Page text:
three quick questions 
Author Message
 three quick questions

Like I said, three quick questions:

1. I see from integer.pm that $^H is used to set integer mode, but where is
   this documented?

2. Why can't I use the -s flag to set special variables, like
        perl -se 'print 1,2,3' -- -,=:

3. Is there a way (in Perl OR unix) to set the inode change time of a
   file to a given value (like utime does for atime and mtime)?

TIA,

John



Wed, 09 Jul 1997 03:14:43 GMT  
 three quick questions

Quote:

>3. Is there a way (in Perl OR unix) to set the inode change time of a
>   file to a given value (like utime does for atime and mtime)?

Unix provides no such mechanism (other that a privileged user writing
directly to the disk), so there's no way Perl could do it.  This is
intentional -- checking the inode change time is the way you can detect if
someone forged the modification time.
--

Barry Margolin
BBN Internet Services Corp.



Thu, 10 Jul 1997 01:10:33 GMT  
 three quick questions

John> Like I said, three quick questions:

And three somewhat correct answers. :-)

John> 1. I see from integer.pm that $^H is used to set integer mode, but where is
John>    this documented?

In the source.  It's not for external mungling (I guess), just use the
published interface to it "use integer...";

John> 2. Why can't I use the -s flag to set special variables, like
John>        perl -se 'print 1,2,3' -- -,=:

Probably because they don't look alphanumeric.

John> 3. Is there a way (in Perl OR unix) to set the inode change time of a
John>    file to a given value (like utime does for atime and mtime)?

You are *always* setting the ctime to *now* everytime you update the
file data or meta-data.  So, ctime would have to become *now* the
moment you *set* ctime. :-)

But no, there's no interface to change the ctime to an arbitrary time.
Why do you care?  It's just a backup flag -- and you wouldn't want to
mess up a backup.

print "Just another Perl hacker," # but not what the media calls "hacker!" :-)

--
Name: Randal L. Schwartz / Stonehenge Consulting Services (503)777-0095
Keywords: Perl training, UNIX[tm] consulting, video production, skiing, flying

Web: <A HREF="http://www.teleport.com/~merlyn/">My Home Page!</A>



Thu, 10 Jul 1997 22:58:09 GMT  
 three quick questions
: Like I said, three quick questions:

I'll give you three quick answers.

: 1. I see from integer.pm that $^H is used to set integer mode, but where is
:    this documented?

No place. [1]

: 2. Why can't I use the -s flag to set special variables, like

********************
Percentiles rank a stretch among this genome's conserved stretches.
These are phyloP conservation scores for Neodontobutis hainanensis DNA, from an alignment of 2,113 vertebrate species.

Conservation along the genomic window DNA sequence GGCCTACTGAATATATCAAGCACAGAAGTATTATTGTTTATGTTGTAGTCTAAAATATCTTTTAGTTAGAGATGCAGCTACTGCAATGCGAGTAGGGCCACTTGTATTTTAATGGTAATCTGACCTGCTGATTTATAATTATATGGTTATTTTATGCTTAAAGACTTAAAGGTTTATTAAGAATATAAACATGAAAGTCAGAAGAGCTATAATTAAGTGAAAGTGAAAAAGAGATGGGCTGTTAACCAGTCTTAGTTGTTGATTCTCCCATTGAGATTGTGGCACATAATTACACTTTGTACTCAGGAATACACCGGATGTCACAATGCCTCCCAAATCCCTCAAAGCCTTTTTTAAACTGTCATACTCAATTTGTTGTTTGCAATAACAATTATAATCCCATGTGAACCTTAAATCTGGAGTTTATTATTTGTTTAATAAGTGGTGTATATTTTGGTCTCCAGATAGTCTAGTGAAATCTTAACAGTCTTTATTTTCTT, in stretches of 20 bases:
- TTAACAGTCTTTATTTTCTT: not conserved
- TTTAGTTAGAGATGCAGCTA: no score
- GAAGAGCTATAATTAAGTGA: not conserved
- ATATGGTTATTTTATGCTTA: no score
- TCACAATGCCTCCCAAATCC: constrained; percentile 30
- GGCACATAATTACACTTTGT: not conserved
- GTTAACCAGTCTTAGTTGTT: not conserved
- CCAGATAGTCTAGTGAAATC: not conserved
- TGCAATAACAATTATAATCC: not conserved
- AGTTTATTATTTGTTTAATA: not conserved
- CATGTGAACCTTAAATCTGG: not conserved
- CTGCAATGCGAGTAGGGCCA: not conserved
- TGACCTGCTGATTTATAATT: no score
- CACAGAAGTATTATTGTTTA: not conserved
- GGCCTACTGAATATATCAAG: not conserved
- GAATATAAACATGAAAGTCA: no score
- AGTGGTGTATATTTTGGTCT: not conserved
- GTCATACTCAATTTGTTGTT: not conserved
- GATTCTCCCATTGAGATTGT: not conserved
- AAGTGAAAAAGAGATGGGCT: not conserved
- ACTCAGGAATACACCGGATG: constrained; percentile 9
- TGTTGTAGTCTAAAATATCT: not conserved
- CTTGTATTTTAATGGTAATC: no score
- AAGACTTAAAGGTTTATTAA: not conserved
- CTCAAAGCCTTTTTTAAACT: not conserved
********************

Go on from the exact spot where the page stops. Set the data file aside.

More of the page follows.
:       perl -se 'print 1,2,3' -- -,=:

No reason. [2]

: 3. Is there a way (in Perl OR unix) to set the inode change time of a
:    file to a given value (like utime does for atime and mtime)?

No way. [3]

Larry

[1] It's undocumented for a reason--it's an internal implementation
detail that could change at any time.  The documented interface is
"use integer".

[2] It just seemed to write itself that way.  Chalk it up to latent
fascist tendencies.

[3] This is part of the design of Unix.  Strictly speaking, there
*is* a way, but you'd have to open up the raw disk partition while
the filesystem was unmounted, find the correct word on the disk
and twiddle it.  Not for the weakminded, or the permissionally
challenged.



Sun, 13 Jul 1997 01:45:32 GMT  
 three quick questions

Quote:

>>3. Is there a way (in Perl OR unix) to set the inode change time of a
>>   file to a given value (like utime does for atime and mtime)?
>Unix provides no such mechanism (other that a privileged user writing
>directly to the disk)

An easier technique for that privileged user is to change the system
clock, chmod the file to its current mode, and correct the system clock.
(And remove the log entries recording the clock change.)

Quote:
>, so there's no way Perl could do it.  This is
>intentional -- checking the inode change time is the way you can detect if
>someone forged the modification time.

The inode change time of most of my files is the time my files were moved
to another partition.  The modification times were changed to match those
on the partition my files came from.  I wouldn't call that forging.  This
is what "utime" is for.

--
HansM



Sun, 13 Jul 1997 01:45:12 GMT  
 
 [ 5 post ] 

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